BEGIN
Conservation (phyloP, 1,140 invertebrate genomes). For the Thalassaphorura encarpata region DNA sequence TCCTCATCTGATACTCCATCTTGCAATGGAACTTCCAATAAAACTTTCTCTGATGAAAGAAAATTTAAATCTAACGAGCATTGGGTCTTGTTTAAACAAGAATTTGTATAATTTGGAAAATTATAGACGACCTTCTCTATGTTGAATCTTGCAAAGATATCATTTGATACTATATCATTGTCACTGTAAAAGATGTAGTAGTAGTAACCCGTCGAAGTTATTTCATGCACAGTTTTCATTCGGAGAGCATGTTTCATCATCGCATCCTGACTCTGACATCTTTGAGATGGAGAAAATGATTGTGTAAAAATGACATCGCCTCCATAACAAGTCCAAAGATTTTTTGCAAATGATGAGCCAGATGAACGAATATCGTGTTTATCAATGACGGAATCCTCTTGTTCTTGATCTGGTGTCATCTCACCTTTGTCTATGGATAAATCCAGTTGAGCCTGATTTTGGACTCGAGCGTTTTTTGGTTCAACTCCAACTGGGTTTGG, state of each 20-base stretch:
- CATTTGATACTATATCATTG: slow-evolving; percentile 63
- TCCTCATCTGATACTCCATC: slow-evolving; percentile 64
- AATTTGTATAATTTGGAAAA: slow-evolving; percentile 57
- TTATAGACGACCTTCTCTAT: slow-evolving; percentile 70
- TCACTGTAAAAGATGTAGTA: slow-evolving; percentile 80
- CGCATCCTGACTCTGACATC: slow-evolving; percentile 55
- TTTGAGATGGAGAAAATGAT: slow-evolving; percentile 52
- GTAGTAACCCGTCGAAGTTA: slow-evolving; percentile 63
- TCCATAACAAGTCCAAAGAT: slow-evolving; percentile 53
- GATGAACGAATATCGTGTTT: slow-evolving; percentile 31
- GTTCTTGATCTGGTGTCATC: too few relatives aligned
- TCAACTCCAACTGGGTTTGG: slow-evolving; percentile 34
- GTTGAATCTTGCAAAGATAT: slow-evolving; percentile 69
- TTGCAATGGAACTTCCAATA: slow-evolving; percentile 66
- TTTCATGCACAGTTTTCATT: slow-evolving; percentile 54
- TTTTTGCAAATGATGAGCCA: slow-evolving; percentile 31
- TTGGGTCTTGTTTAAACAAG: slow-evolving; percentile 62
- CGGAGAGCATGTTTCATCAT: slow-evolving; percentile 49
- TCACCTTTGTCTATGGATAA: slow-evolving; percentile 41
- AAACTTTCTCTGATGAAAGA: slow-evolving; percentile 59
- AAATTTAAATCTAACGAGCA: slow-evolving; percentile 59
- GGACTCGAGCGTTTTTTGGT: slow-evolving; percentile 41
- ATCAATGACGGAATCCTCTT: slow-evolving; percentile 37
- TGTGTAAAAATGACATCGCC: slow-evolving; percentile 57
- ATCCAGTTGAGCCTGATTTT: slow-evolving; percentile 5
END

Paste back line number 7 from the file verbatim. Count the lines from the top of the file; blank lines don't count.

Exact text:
- CGCATCCTGACTCTGACATC: slow-evolving; percentile 55